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by Rachel Toyer, staff writer

Set in the streets of New York City, West 32nd Street introduces audiences to the lives of members of the Korean underground seen through the eyes of lawyer and protagonist John Kim played by John Cho. In the film, Kim takes on a pro bono case to help a 14-year-old Korean boy who is being held on a charge of conspiracy to murder Jin Ho Chun, played by Jun-ho Jeong, manager a local club on West 32nd Street.

The family of the boy consists of his elderly mother, who doesn’t speak much English, and his older sister, Lila, played by Grace Park, who is able to translate between Kim and her mother. Kim assures the family that he will do everything that is humanly possible to help exonerate the boy. Kim takes the case in hopes that he will win some favor with his boss, and that he will achieve the status of partner in his firm. Little does Kim know, he is about to enter a dark and high powered world in order to gather evidence to help his client.

Enter the antagonist, Mike Juhn, played by Jun Sung Kim, who is a leader in the Korean underground, a tough guy, with connections to all the ins and outs of the Korean business world and Korean gangs. Juhn quickly befriends Kim and shows him “what he has been missing” by way of salon rooms, where men typically spend lots of money on food, alcohol, and the companionship of a beautiful Korean woman, who can be paid to sit and keep the male guest happy, without having to take her clothes off.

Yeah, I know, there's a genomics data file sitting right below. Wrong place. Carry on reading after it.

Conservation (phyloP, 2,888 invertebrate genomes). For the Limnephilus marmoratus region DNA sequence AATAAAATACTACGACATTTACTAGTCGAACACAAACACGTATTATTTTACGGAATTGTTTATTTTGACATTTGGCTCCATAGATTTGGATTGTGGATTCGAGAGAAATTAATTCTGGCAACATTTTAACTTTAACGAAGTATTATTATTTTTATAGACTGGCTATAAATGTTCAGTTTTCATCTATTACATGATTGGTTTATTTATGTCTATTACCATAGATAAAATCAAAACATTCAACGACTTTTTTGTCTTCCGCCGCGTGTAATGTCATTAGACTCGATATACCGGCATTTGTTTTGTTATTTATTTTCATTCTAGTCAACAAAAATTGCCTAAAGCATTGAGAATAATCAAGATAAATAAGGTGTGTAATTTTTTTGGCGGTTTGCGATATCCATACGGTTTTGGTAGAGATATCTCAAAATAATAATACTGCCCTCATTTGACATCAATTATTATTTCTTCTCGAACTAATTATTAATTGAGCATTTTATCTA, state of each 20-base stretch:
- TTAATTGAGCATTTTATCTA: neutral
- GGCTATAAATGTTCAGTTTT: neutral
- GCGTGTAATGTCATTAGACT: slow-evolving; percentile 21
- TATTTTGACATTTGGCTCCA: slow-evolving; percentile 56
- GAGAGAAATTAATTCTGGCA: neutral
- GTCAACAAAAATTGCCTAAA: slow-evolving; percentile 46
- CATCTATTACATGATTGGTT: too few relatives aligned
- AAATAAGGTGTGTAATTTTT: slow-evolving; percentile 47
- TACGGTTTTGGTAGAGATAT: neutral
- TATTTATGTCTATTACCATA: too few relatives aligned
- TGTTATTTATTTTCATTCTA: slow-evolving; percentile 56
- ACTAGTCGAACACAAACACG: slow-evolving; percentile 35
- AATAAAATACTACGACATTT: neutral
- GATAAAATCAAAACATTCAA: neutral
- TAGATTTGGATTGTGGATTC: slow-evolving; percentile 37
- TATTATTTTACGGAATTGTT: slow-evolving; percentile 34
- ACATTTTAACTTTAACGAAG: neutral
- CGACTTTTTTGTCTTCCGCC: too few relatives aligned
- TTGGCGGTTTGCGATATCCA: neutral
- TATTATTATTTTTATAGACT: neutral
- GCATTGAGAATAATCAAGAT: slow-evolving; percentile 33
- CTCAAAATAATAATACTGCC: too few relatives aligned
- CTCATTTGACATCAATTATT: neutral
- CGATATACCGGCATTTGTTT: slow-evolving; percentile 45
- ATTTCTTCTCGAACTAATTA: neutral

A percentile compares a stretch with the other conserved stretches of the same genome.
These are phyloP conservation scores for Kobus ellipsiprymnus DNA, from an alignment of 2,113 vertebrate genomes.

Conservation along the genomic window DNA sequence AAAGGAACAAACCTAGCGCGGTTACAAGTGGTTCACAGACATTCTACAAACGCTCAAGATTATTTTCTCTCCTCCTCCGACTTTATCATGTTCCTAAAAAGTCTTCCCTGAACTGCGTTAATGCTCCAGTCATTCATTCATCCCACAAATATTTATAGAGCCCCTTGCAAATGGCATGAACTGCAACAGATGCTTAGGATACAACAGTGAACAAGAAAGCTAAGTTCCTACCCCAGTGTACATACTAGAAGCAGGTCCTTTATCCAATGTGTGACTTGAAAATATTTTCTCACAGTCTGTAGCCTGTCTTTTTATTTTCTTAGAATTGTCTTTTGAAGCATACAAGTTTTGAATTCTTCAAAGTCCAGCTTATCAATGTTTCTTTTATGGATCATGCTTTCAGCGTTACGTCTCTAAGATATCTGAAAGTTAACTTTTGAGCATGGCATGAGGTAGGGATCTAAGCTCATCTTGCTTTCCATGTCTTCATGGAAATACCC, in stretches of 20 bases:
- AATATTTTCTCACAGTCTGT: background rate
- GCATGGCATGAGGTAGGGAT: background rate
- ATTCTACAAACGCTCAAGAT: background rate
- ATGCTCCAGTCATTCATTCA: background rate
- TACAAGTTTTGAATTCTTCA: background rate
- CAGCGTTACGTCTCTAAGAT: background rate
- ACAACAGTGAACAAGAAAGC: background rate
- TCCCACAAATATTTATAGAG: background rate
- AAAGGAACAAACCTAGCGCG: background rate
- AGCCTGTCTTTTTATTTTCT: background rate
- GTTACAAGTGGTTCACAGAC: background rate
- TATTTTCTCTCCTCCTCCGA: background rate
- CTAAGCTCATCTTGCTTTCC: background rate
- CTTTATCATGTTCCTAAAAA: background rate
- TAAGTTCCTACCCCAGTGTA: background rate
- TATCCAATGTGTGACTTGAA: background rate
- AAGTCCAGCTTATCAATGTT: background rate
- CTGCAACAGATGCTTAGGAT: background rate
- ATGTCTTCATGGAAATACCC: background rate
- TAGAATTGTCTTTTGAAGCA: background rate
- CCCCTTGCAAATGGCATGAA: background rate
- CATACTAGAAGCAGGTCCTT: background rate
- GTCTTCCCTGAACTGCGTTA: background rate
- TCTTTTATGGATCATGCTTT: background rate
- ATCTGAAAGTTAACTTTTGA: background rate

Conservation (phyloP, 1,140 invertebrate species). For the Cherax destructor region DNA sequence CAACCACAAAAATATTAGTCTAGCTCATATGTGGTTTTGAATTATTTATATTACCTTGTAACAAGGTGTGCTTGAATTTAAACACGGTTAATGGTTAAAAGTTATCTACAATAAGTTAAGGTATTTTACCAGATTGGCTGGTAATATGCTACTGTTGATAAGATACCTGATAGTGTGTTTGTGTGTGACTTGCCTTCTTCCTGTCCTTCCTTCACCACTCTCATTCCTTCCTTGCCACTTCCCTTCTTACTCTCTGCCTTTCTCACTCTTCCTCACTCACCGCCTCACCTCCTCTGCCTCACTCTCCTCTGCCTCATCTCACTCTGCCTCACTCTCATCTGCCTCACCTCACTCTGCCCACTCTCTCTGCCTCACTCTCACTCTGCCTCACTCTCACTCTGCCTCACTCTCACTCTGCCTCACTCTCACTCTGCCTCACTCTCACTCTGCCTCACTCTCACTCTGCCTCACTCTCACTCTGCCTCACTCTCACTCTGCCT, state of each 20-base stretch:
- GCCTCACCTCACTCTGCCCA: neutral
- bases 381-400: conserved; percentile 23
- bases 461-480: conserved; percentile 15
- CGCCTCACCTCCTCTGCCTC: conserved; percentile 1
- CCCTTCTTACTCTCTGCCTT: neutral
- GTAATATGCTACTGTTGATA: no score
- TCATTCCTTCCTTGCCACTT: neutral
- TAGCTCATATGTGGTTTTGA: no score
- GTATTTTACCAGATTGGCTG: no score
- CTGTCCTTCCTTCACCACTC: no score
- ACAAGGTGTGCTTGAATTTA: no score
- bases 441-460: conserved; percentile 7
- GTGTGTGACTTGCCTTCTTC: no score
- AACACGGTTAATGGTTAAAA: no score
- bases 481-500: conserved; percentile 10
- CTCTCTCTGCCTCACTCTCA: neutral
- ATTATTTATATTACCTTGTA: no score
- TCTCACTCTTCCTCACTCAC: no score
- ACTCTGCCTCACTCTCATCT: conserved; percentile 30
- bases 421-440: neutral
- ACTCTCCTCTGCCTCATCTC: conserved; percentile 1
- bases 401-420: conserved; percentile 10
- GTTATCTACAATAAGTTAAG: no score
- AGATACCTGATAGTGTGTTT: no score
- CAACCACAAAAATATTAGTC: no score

Kim is quickly drawn into this world, as it signifies power and status, two things he is trying to achieve. Juhn introduces Kim to the people he considers his “friends,” and the more Kim learns about the group, the more evidence he is able to gather for his case. Kim learns that Lila also has ties with Juhn and his crew.

Kim realizes quickly that he is on his own, and that he can’t trust anyone. The movie is filled with twists and turns that take the young lawyer for a ride in a world he knows nothing about. The plot thickens when a key witness is brutally murdered by Juhn. Kim is unable to stop him from invading his home and beating him unless he agrees to stop his investigation. Kim refuses, as he has the murdered witnesses’ testimony on tape, identifying Juhn as the key suspect. The men agree that if Juhn gets another witness to testify, Kim will not reveal his secret. The movie ends with Kim finishing the case and making partner at his firm.

Director Michael Kang is Korean-American and shot the film on location in New York’s Korea town. Even though Kang admitted that his Korean is not that good, he used the language regularly during the movie with English subtitles, incorporating English dialogue mostly between the main characters.



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